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Unformatted text preview: Interference and Diffraction Problem 1 (medium): A monochromatic plane wave with wavelength λ is incident on two narrow slits separated by d = 100 λ . A screen is located a distance L = 8000 λ in front of the slits. The center of the screen is y = 0, directly in front of the two slits. We count the central interference maximum as the zeroth maximum. 1: How far from the center of the screen is the fourth interference minimum? 2: How far from the center of the screen is the 65th interference maximum? 3: How many interference maxima occur between the positions y 1 = 3000 λ and y 2 = 10000 λ , measured from the center of the screen? 4: What total number of interference maxima appear on the screen? 5: What is the width of the region around the zeroth maximum for which the intensity is at least 35% of its maximum value? 6: What is the width of the region around the 80th maximum for which the intensity is at least 35% of its maximum value? &¡¡ & & ¡ ¢¡¡¡ ¡ & ¡ ¢ &¡¢££¤ ¢ Solution: We first consider part 1 . The fourth minimum occurs at an angle θ , where d sin θ = 3 + 1 2 ¶ λ = 7 2 λ sin θ = 7 λ 2 d = 7 λ 200 λ = 7 200 1 Note that the first minimum corresponds to 0+1 / 2, the second minimum to 1+1 / 2, etc.. The distance to the fourth minimum is therefore y 4 , where y 4 = L tan θ = L sin θ cos θ = L sin θ p 1 sin 2 θ = L 7 / 200 p 1 (7 / 200) 2 = (8000 λ ) 7 / 200 p 1 (7 / 200) 2 = 280 . 2 λ We see that sin θ << 1. Therefore, we could also have made the approximation y 4 = L tan θ ≈ L sin θ = 7 L 200 = (7)(8000) 200 λ = 280 λ In this case, the approximation is accurate. Note that there are two “fourth minima”, located at y = ± y 4 . This is due to the symmetry of the intensity distribution about y = 0. We now consider part 2 . The 65th maximum occurs at an angle θ , where d sin θ = 65 λ sin θ = 65 λ d = 65 λ 100 λ = 13 20 The distance to the 65th maximum is therefore y 65 , where 2 y 65 = L tan θ = L sin θ cos θ = L sin θ p 1 sin 2 θ = L 13 / 20 p 1 (13 / 20) 2 = (8000 λ ) 13 / 20 p 1 (13 / 20) 2 = 6843 λ Note that there are two “65th maxima”, located at y = ± y 65 . Let’s now try using the small angle approximation, as we did for part 1. We obtain y 65 = L tan θ ≈ L sin θ, not true = 13 L 20 = (13)(8000) 20 λ = 5200 λ, (wrong!) In this case, we see that the small angle approximation gives the wrong answer . This is because sin θ = 13 / 20, which is not small compared to 1....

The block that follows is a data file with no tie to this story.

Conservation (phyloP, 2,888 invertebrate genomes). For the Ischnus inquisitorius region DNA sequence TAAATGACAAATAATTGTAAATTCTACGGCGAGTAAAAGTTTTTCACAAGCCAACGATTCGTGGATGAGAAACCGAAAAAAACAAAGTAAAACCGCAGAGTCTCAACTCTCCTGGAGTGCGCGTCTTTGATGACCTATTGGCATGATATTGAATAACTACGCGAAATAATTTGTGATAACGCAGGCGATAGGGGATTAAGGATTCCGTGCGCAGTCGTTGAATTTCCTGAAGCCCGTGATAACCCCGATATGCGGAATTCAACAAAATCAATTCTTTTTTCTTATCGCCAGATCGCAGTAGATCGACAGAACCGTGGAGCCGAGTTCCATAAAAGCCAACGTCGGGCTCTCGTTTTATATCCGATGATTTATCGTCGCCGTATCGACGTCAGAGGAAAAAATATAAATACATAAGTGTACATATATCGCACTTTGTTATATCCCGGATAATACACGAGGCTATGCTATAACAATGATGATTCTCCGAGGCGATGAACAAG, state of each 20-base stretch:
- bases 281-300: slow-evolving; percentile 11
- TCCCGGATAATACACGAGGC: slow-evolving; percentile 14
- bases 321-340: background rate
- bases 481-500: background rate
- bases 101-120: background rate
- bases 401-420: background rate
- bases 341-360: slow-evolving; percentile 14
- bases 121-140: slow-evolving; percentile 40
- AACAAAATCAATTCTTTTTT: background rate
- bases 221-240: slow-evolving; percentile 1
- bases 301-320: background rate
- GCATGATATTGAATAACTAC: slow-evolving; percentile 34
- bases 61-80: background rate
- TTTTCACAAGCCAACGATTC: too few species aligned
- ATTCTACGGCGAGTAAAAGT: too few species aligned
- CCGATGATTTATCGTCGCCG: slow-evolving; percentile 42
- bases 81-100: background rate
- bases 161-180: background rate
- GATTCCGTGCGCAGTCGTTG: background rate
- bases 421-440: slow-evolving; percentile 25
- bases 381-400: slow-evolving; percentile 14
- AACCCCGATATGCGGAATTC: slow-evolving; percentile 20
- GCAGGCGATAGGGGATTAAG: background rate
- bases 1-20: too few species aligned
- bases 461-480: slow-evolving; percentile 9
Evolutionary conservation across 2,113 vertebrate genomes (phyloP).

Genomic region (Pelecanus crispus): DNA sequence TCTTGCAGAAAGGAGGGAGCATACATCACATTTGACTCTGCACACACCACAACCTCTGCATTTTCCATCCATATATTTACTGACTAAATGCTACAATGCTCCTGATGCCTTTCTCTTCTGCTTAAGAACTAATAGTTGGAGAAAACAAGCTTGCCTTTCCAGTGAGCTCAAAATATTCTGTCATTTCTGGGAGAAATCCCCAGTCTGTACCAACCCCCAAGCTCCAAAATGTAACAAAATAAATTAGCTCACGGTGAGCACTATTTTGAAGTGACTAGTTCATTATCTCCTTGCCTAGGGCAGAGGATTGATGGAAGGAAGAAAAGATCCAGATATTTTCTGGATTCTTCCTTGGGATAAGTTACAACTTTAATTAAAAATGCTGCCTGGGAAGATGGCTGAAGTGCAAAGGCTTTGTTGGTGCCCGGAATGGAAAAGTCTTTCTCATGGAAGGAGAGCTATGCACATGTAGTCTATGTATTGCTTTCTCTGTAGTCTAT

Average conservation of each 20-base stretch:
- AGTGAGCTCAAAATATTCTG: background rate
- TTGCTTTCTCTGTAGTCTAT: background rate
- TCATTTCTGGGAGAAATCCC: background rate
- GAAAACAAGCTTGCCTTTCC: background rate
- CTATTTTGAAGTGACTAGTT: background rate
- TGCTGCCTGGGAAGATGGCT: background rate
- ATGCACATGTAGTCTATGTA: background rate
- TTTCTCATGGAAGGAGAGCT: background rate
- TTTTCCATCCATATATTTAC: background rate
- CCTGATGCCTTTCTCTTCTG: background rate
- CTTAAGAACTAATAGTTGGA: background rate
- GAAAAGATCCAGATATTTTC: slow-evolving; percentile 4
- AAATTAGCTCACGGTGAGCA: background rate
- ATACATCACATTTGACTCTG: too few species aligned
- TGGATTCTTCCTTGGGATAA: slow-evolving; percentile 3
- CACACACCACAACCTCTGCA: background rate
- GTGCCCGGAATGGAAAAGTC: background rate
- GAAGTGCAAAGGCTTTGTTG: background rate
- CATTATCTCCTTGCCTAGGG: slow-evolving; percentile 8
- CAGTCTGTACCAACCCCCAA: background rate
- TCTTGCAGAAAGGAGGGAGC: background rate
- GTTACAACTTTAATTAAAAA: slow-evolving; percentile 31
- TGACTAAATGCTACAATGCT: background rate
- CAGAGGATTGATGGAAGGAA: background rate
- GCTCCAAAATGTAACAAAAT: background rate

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 Spring '01
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 Sin, 7l, 4 M, 2 1 m, 9.57 m

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